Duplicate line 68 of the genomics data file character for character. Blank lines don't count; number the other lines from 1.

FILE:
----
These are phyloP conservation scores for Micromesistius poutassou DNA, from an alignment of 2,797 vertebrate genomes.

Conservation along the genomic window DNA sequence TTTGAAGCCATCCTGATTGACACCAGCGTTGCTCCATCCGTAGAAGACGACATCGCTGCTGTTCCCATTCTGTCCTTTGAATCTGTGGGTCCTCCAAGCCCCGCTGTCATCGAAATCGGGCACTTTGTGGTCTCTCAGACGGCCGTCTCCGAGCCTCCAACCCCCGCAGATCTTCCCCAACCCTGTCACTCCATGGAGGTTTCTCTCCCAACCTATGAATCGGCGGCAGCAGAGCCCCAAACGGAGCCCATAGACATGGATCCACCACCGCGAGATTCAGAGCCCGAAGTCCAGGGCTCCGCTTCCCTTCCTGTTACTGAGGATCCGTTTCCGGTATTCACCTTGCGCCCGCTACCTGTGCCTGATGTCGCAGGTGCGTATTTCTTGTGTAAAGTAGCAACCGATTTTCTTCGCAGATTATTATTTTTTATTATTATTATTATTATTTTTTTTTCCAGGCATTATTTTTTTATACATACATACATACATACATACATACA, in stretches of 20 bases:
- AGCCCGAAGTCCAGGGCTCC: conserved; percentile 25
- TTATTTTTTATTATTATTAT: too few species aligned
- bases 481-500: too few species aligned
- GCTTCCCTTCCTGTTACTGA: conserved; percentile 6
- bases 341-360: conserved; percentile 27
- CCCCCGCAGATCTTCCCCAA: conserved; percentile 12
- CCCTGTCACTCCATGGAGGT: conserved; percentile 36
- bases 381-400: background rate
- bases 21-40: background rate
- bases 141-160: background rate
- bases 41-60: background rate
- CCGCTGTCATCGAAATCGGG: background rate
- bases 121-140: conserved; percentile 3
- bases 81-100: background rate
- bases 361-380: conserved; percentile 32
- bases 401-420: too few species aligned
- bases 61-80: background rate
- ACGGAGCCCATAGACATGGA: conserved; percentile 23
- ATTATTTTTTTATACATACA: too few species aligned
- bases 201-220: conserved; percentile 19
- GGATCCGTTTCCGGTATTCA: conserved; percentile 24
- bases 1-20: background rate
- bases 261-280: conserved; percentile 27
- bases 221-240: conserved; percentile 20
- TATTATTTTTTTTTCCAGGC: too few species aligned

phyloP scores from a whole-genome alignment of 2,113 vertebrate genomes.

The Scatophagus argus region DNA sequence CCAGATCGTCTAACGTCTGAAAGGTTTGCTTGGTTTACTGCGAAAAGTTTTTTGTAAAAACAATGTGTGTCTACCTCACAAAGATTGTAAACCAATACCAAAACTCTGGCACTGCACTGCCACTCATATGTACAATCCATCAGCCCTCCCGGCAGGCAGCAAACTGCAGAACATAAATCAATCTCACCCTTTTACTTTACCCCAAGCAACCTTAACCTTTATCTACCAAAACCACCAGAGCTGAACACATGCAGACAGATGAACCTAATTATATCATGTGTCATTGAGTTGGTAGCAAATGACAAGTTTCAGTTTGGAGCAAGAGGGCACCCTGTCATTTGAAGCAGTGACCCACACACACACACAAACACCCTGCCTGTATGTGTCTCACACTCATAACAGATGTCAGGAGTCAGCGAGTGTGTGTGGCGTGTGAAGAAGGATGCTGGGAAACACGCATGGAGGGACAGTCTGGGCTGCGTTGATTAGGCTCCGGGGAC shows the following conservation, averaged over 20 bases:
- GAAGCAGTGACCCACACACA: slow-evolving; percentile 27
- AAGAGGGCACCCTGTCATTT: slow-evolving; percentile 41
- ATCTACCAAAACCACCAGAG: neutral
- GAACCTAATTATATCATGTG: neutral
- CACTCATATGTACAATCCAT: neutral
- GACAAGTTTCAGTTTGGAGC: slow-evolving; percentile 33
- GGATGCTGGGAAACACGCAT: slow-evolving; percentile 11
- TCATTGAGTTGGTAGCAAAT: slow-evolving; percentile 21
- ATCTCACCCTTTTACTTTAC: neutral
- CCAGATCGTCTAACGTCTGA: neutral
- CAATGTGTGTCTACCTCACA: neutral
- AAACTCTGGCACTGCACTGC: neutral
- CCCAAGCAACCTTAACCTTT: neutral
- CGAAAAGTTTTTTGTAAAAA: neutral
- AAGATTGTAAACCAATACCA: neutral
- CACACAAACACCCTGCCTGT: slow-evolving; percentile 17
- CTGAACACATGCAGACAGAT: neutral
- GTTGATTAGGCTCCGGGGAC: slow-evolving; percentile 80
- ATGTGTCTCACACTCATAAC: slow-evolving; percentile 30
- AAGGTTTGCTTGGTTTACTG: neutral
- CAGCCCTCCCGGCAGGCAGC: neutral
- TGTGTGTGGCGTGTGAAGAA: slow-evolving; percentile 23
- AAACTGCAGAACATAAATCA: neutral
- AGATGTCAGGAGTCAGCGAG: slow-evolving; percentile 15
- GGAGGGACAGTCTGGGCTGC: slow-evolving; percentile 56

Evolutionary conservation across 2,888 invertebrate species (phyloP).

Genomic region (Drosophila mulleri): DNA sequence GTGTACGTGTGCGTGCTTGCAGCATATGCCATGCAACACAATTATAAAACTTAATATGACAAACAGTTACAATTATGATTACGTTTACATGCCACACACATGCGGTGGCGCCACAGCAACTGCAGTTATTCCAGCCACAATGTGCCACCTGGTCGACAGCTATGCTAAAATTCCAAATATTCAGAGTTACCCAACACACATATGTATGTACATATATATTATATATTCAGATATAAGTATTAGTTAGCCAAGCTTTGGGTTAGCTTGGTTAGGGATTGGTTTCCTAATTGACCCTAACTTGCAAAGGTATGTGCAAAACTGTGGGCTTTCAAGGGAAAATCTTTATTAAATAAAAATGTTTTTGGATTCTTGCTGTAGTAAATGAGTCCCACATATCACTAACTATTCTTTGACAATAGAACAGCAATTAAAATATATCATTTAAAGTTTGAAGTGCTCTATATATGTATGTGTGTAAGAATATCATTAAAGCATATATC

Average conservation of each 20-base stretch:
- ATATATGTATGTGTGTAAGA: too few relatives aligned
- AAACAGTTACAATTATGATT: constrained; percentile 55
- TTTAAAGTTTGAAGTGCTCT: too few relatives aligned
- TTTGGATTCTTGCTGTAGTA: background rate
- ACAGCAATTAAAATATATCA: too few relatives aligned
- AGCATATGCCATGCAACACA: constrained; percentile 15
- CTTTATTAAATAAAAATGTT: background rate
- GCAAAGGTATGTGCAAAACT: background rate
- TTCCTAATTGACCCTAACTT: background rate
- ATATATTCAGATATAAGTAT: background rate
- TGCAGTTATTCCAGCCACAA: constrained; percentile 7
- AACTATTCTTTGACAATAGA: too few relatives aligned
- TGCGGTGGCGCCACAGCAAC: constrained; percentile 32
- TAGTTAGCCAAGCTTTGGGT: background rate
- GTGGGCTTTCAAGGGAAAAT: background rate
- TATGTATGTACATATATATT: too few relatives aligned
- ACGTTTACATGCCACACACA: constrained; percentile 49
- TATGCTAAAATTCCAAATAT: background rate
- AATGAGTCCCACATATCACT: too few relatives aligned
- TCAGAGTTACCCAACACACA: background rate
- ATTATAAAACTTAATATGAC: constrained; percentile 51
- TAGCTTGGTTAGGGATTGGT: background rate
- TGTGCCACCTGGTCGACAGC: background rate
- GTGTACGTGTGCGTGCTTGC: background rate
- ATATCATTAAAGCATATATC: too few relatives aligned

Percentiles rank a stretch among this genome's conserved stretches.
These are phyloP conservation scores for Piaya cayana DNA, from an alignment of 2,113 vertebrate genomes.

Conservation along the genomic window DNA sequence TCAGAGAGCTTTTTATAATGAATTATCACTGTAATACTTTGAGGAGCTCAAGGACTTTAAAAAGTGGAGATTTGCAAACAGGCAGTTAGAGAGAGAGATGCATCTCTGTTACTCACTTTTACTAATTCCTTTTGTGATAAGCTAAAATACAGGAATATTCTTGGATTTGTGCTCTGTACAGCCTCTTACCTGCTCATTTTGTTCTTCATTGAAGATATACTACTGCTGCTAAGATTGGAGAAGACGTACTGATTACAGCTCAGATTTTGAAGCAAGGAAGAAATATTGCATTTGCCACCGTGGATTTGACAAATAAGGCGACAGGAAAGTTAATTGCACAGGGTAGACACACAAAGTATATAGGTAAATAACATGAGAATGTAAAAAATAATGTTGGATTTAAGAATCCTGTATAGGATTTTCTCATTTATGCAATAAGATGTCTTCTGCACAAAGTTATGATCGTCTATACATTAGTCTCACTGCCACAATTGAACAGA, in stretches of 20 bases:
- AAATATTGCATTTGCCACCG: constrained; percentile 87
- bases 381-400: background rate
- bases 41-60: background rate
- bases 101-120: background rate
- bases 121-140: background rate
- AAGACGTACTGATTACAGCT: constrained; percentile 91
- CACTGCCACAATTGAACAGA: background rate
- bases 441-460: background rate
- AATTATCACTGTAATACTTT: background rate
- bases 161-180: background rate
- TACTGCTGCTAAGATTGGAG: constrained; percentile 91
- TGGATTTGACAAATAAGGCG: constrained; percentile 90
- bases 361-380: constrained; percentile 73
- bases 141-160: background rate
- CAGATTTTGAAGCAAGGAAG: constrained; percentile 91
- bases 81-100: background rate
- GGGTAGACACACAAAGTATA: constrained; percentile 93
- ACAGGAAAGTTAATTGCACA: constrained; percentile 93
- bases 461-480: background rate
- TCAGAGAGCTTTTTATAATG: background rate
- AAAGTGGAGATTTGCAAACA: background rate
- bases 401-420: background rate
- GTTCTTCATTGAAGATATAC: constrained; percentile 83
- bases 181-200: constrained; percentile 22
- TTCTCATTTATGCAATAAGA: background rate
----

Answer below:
- TGCAGTTATTCCAGCCACAA: constrained; percentile 7